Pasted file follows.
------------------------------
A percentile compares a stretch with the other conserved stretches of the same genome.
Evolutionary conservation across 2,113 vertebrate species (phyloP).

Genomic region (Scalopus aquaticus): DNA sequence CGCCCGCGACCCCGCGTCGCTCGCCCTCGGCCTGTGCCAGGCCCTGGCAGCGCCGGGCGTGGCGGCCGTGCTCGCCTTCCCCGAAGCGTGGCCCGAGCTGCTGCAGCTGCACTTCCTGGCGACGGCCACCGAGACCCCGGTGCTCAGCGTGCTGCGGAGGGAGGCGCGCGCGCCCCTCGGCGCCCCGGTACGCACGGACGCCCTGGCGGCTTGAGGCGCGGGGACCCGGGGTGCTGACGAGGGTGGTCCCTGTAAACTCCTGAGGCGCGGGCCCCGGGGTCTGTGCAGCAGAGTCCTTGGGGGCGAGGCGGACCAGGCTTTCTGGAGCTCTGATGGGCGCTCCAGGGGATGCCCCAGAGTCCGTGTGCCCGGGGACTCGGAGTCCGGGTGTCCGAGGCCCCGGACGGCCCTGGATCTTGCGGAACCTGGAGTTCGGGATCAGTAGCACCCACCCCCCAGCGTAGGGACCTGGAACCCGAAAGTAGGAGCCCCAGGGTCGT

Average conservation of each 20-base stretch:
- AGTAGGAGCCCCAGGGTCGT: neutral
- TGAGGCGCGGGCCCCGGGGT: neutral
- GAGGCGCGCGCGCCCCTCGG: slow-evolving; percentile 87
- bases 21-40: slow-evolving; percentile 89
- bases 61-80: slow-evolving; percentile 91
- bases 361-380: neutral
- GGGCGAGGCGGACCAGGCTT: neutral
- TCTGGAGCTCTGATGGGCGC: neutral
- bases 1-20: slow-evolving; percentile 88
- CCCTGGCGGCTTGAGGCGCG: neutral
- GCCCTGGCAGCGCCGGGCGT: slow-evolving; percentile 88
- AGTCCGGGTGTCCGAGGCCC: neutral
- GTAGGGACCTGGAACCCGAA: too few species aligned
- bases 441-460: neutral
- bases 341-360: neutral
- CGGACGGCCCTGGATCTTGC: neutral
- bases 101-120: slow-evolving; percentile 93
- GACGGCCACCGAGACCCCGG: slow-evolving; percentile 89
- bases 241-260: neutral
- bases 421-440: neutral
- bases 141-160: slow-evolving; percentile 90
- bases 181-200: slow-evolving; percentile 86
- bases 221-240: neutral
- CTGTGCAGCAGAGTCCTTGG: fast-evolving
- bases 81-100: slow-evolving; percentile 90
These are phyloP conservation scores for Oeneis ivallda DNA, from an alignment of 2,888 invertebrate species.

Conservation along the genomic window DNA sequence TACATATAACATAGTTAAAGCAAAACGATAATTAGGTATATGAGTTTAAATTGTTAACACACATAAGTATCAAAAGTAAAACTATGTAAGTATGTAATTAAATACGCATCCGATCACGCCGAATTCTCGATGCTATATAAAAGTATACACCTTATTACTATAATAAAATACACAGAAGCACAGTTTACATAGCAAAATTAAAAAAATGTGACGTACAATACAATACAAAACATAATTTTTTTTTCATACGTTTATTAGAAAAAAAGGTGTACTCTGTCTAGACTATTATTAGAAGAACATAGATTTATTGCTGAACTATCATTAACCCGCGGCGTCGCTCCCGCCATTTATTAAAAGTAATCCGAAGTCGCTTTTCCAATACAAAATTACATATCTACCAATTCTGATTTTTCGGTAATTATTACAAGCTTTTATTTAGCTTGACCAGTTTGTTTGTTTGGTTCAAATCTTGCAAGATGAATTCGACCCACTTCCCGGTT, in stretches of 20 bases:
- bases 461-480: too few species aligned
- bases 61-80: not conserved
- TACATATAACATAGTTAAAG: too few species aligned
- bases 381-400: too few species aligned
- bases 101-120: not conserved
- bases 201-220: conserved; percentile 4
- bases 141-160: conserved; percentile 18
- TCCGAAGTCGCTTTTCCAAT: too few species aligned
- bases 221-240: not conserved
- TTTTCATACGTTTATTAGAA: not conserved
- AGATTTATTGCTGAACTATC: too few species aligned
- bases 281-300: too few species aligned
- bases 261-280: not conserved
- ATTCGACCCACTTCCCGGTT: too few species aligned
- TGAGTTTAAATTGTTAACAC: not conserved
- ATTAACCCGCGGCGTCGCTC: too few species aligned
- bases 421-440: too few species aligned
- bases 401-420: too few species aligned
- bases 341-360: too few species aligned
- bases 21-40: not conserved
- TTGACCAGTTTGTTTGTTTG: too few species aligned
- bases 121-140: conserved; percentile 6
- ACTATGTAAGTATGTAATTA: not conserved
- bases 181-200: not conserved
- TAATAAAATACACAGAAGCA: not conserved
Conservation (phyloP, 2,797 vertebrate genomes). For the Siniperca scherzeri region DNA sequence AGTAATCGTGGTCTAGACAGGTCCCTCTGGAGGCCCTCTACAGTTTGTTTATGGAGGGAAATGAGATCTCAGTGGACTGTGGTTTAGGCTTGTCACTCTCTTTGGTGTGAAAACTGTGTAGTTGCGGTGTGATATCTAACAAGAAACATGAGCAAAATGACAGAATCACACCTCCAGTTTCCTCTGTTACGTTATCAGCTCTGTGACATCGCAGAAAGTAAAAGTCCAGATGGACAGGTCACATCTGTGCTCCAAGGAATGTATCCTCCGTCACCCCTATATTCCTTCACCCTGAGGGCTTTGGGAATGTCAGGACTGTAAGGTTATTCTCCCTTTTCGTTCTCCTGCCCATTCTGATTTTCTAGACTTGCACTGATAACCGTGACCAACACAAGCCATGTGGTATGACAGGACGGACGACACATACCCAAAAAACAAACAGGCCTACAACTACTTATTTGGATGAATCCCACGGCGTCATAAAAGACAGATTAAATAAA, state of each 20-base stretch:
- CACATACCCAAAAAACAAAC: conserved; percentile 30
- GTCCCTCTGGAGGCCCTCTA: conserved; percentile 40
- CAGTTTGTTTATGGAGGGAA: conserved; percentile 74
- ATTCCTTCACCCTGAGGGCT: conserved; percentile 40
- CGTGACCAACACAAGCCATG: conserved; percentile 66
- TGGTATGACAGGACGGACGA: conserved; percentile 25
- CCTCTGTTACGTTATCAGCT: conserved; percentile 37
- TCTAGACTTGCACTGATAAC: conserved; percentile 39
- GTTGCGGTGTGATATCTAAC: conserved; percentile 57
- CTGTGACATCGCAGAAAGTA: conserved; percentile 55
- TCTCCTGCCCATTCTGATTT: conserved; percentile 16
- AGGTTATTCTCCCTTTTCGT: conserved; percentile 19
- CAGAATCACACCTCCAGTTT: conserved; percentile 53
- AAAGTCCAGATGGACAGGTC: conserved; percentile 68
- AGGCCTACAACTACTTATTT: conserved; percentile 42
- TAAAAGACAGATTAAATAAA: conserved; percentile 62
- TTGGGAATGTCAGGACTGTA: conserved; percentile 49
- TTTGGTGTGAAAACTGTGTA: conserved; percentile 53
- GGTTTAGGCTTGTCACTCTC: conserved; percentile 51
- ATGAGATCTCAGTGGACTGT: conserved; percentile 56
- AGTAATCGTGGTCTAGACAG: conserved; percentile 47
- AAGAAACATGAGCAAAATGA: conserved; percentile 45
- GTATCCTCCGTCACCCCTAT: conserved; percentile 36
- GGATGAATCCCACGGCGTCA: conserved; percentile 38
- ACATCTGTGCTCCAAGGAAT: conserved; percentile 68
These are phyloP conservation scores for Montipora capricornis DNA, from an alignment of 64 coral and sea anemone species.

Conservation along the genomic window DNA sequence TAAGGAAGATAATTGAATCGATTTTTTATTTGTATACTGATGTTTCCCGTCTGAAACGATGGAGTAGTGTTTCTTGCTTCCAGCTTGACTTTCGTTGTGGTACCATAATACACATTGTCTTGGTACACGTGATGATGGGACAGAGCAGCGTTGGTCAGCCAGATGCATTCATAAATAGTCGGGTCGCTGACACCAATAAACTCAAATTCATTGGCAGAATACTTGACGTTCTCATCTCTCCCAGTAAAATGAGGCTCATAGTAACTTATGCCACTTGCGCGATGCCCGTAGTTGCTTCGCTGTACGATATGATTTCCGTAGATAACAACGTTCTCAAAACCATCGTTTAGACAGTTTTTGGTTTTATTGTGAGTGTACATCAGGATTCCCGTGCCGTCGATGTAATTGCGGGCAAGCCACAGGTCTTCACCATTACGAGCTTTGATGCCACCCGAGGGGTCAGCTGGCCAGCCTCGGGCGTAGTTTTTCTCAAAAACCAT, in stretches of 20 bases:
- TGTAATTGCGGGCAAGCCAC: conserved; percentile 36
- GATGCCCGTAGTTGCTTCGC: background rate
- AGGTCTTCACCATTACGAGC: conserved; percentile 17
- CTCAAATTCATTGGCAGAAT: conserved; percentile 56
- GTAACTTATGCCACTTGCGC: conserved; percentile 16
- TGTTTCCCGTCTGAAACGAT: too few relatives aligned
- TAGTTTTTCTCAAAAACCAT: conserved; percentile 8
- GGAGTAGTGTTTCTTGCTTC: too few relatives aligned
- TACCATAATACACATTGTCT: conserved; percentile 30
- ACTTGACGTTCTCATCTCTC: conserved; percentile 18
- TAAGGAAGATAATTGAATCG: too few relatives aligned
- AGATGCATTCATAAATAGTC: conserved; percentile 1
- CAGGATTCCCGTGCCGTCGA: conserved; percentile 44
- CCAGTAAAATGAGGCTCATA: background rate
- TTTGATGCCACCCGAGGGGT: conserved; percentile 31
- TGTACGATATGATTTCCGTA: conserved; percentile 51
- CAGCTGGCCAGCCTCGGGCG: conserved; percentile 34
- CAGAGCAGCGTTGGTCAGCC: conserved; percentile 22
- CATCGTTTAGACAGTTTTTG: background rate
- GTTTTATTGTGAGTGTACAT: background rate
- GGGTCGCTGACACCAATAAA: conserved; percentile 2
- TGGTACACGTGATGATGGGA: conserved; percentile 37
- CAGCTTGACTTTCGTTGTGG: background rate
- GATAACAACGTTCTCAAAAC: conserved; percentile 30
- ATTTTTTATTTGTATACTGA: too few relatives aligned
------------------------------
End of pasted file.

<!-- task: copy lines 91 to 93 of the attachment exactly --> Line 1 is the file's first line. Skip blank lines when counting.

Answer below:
- TAGTTTTTCTCAAAAACCAT: conserved; percentile 8
- GGAGTAGTGTTTCTTGCTTC: too few relatives aligned
- TACCATAATACACATTGTCT: conserved; percentile 30